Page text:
Death toll in Surfside, Fla. condo collapse continues to rise

A search and recovery team member moves through the rubble of the Champlain Towers South condo in Surfside, Fla. (AP Photo via Al Diaz/Miami Herald)

A search and recovery team member moves through the rubble of the Champlain Towers South condo in Surfside, Fla. (AP Photo via Al Diaz/Miami Herald)

OAN Newsroom
UPDATED 6:35 PM PT – Tuesday, July 13, 2021

The death toll has continued to rise in the Surfside, Florida condo building collapse while the efforts of rescue crews have faced setbacks. Authorities in Florida announced a staggering increase in the death toll, which now stands at 94 people.

This comes after crews recovered four more bodies in the rubble on Monday. Officials reported more than 20 people still remain unaccounted for as crews continue search and recovery efforts.

At least 83 victims have been identified, but authorities say the process of identifying them has become more difficult as time goes on. The daughter of a Long Island woman killed in the collapse said the heartbreak is indescribable.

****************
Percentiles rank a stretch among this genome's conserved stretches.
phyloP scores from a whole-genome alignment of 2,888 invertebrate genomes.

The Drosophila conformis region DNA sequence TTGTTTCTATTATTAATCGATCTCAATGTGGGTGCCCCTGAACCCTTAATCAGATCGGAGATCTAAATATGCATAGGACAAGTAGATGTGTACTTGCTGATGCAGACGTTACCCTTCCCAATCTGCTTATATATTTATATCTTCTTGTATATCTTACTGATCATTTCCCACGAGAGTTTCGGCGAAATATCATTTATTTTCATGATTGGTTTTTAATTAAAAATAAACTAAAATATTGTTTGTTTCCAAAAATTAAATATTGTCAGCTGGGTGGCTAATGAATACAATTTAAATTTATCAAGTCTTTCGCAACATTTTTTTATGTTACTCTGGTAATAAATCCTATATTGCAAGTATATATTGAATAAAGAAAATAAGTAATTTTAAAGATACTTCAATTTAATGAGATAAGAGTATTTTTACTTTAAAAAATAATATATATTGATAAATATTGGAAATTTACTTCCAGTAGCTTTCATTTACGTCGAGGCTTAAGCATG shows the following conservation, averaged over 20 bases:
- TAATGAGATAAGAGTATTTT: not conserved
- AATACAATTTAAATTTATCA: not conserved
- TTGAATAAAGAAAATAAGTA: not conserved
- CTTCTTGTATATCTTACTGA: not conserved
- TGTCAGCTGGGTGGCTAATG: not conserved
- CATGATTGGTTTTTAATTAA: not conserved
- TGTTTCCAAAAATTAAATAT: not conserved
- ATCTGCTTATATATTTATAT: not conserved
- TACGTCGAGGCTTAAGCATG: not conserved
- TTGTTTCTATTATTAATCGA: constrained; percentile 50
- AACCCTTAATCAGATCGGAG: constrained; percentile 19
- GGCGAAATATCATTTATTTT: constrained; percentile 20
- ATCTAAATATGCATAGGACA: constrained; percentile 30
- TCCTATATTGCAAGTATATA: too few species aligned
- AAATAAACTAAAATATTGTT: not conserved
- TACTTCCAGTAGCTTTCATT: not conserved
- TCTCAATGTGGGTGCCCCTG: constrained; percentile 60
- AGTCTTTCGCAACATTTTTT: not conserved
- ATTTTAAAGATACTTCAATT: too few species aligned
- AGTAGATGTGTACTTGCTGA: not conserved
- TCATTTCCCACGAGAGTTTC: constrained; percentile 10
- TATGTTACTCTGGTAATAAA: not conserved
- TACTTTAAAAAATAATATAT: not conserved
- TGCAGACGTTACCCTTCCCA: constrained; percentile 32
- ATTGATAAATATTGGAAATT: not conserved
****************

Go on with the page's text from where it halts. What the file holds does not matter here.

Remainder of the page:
Officials announced search teams have been recovering victims quicker since the rest of the building was demolished. Experts looking into the collapse stated a multitude of things could have caused the collapse as they continued efforts to eliminate the possibilities one at a time.

“Once we understand the trigger, we can be looking at how other things in the building, if they weren’t done perfectly in either design or construction, how they might have impacted it,” explained structural engineer Allyn Kilsheimer. “Maybe something, if it would have been imperfect, part of the building wouldn’t have come down. Maybe it didn’t make any difference at all.”

Since the collapse last month, several Miami area buildings have been evacuated out of abundance of caution. Officials cited possible structural weaknesses and the county has launched a review of all high-rises over five stories.

Officials expressed gratitude for response teams around the world as well as teams from around the country who have assisted in what Levine-Cava calls “the largest ever non-hurricane emergency response effort” in the state’s history. Cava also credited the diligent work of investigators in verifying all reports of those unaccounted for and working with the families to open missing persons reports.

Officials are planning to tighten security at the site in the coming weeks to ensure only authorized personnel are allowed in the area amid the ongoing investigation.

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